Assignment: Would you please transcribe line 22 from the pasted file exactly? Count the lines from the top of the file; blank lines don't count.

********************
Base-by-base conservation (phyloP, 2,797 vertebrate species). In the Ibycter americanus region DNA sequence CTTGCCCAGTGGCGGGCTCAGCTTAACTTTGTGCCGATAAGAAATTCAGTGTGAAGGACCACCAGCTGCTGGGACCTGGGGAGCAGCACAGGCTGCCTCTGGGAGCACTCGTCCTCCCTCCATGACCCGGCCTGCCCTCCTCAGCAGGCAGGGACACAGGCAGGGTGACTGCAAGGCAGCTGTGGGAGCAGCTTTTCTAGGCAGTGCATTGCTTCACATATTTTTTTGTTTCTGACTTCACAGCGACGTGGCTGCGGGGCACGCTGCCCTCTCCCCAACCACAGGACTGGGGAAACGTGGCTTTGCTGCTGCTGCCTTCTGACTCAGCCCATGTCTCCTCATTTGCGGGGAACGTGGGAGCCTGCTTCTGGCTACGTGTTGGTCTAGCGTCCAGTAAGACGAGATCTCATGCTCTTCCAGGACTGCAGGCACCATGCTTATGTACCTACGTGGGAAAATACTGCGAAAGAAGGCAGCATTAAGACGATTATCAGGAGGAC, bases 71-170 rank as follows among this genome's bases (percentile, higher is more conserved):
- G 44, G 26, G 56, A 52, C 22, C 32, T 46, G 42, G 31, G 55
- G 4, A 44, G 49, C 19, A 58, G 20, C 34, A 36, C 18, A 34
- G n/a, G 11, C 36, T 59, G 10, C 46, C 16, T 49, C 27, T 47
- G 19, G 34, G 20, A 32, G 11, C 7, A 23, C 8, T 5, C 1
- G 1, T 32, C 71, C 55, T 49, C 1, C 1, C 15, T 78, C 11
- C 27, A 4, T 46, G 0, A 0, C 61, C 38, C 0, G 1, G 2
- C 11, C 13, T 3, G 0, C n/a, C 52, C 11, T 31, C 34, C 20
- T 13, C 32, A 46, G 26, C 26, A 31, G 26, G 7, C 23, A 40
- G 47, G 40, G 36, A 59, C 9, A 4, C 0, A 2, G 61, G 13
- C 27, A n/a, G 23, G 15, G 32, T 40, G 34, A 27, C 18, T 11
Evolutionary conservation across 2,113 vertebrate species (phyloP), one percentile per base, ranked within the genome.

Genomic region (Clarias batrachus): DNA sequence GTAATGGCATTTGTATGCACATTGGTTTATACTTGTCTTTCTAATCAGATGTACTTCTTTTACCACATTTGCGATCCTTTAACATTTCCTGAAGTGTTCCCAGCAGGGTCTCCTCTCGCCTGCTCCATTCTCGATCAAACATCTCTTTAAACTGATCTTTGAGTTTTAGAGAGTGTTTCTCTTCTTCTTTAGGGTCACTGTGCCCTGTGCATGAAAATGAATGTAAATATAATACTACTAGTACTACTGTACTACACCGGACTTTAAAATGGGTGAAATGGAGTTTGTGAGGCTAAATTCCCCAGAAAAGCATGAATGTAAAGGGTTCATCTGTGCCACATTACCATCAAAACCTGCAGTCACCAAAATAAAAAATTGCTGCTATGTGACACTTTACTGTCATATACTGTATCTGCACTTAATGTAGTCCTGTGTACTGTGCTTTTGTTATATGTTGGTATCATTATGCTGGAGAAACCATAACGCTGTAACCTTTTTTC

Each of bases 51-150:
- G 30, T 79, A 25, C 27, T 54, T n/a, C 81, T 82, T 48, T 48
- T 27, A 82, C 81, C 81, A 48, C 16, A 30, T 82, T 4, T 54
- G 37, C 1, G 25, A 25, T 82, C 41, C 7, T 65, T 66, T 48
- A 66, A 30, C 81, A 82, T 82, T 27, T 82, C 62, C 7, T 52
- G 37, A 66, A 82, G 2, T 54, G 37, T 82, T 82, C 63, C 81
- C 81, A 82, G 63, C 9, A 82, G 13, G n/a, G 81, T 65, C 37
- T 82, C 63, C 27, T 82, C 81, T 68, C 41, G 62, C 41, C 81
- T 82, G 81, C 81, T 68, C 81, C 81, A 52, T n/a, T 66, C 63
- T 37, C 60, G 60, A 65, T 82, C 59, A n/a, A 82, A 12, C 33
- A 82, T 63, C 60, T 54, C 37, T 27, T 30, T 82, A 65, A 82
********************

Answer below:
- T 82, G 81, C 81, T 68, C 81, C 81, A 52, T n/a, T 66, C 63